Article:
It was a perfect Week 1 for the retooled Big 12, at least as far as the scoreboard goes. All nine of the league’s members in action, including newcomer West Virginia, got off to winning starts.
How they got there varied widely, and in some cases left more questions than answers.
Oklahoma scuffled its way to a 24-7 victory at UTEP, but the fourth-ranked Sooners were tied at halftime. No. 22 Kansas State needed a late scoring binge to separate from stubborn Missouri State, which briefly tied the game with a field goal early in the third quarter.
Iowa State trailed Tulsa in the second quarter, Kansas had trouble putting away South Dakota State until late, and No. 15 Texas was underwhelming in a defeat of Wyoming.
Sooners coach Bob Stoops believes it can all be traced back to one thing: parity.
“I mean, it’s been talked about for a long time now,” Stoops said. “There’s more and more good players that go around to everybody, and since they changed the rules that one team can’t get 140 guys — you can only get so many — there’s guys everywhere. And it’ll remain that way.”
Stoops is referring to the scholarship restrictions imposed by the NCAA to prevent heavyweights from recruiting players simply to keep them off the rosters of their rivals.
There were no limits on scholarships until the early 1970s, and for much of the decade the limit was 105. It’s been trimmed twice since then to the present limit of 85, so players that the Sooners might have stocked up on during the heyday of Barry Switzer are going places such as UTEP, where they are guaranteed a scholarship and have a better chance to see the field.
The result is more talented teams from the middle-tier of college football.
Programs that were once the punching bags of the big boys — think Boise State — have a better chance of becoming legitimate powers, and all of those early season blowouts that became a hallmark of the non-conference portion of the schedule have become a rarity.
“Every time someone has a close game, they say, ‘Oh, they overlooked them,’” said Stoops, whose team beat Air Force by a field goal in 2010. “That’s not always the case.”
The trickle-down of talent extends beyond divisions, too.
Schools such as South Dakota State that play in the Football Championship Subdivision are getting recruits that two decades ago would have been backups at a power school such as Nebraska, and the result are more scores like this: Youngstown State 31, Pittsburgh 17.
Kansas State coach Bill Snyder certainly understands such peril.
Missouri State won two games a year ago and even had an assistant coach quit 10 days before the season, but showed enough moxie that the Wildcats didn’t get control until 20 minutes were left.
“That’s going to be a good football team. They were picked last in their conference,” Snyder said. “You have to realize that their defense kept us out of the end zone for the entire first half and into the second half. I think they are going to be fine.”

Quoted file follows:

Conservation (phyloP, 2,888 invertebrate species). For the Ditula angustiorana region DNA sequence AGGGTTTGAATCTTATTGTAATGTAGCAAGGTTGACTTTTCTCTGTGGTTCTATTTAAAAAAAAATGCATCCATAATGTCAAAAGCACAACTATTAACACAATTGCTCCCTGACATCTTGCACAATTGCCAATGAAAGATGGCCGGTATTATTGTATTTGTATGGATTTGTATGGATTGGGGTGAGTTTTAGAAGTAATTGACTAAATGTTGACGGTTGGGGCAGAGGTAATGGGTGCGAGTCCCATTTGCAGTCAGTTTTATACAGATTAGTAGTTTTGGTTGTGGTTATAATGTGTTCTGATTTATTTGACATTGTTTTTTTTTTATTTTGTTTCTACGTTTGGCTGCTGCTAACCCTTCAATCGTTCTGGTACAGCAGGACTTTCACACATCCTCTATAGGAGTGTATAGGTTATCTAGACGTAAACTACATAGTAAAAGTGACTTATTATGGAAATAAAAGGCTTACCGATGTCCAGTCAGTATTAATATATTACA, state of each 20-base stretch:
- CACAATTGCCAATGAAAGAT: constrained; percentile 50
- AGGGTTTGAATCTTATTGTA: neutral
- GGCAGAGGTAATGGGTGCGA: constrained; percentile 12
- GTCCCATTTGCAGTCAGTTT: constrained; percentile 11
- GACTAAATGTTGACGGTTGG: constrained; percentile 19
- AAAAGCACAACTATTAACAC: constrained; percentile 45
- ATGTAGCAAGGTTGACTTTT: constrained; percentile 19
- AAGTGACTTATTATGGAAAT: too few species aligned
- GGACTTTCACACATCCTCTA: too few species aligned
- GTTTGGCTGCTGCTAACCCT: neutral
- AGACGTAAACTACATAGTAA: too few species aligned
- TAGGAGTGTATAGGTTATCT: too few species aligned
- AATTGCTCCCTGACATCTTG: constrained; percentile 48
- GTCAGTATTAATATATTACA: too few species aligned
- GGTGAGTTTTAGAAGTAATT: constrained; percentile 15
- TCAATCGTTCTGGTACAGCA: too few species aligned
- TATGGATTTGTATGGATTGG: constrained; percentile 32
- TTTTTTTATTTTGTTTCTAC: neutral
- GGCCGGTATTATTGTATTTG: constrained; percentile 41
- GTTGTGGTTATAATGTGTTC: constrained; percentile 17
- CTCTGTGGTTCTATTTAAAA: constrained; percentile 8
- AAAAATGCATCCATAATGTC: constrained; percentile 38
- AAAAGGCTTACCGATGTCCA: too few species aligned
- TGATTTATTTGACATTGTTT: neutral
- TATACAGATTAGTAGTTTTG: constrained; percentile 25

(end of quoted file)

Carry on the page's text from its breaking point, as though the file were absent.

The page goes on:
Not everybody in the Big 12 had a tough time squeezing through Week 1, though.
Bookmakers made No. 19 Oklahoma State a nearly 70 point favorite on Savannah State, a line so preposterous that most people figured the Cowboys couldn’t possibly cover the spread.
Then they scored five touchdowns by the end of the first quarter, yanked the majority of their starters in the second, and did everything but kneel on the ball the entire second half to keep the game from getting out of hand. Oklahoma State still won 84-0.
The victory demonstrated another challenge of early season games.
Cowboys coach Mike Gundy said it was never his intention for the game to get that one-sided, but he also pointed out the challenge in setting up schedules. Savannah State had to be added late once Big 12 realignment had been sorted out — “I think Savannah State was maybe the 17th school they called,” he said — and other schools are often a shadow of what they were when the game was made.
“This debate could go on forever with scheduling. It’s hard to predict,” Gundy said. “For example, you may schedule a team three or four years out, where they’re doing very well, and then by the time you play them, they’re having a really tough time. And when you schedule that game, it may not end up being what you thought. And it could work the other way.”
Regardless, Gundy said he’d prefer beating up on a patsy — even if there are fewer now than ever — rather than playing someone that could give the Pokes problems.
“I’m not a big fan of opening against what would be a tradition-rich national power, because it makes your preseason so much more difficult,” he said. “Would you like to keep (starters) in through the third quarter? Yes, but I wouldn’t trade it for having to play into the fourth.”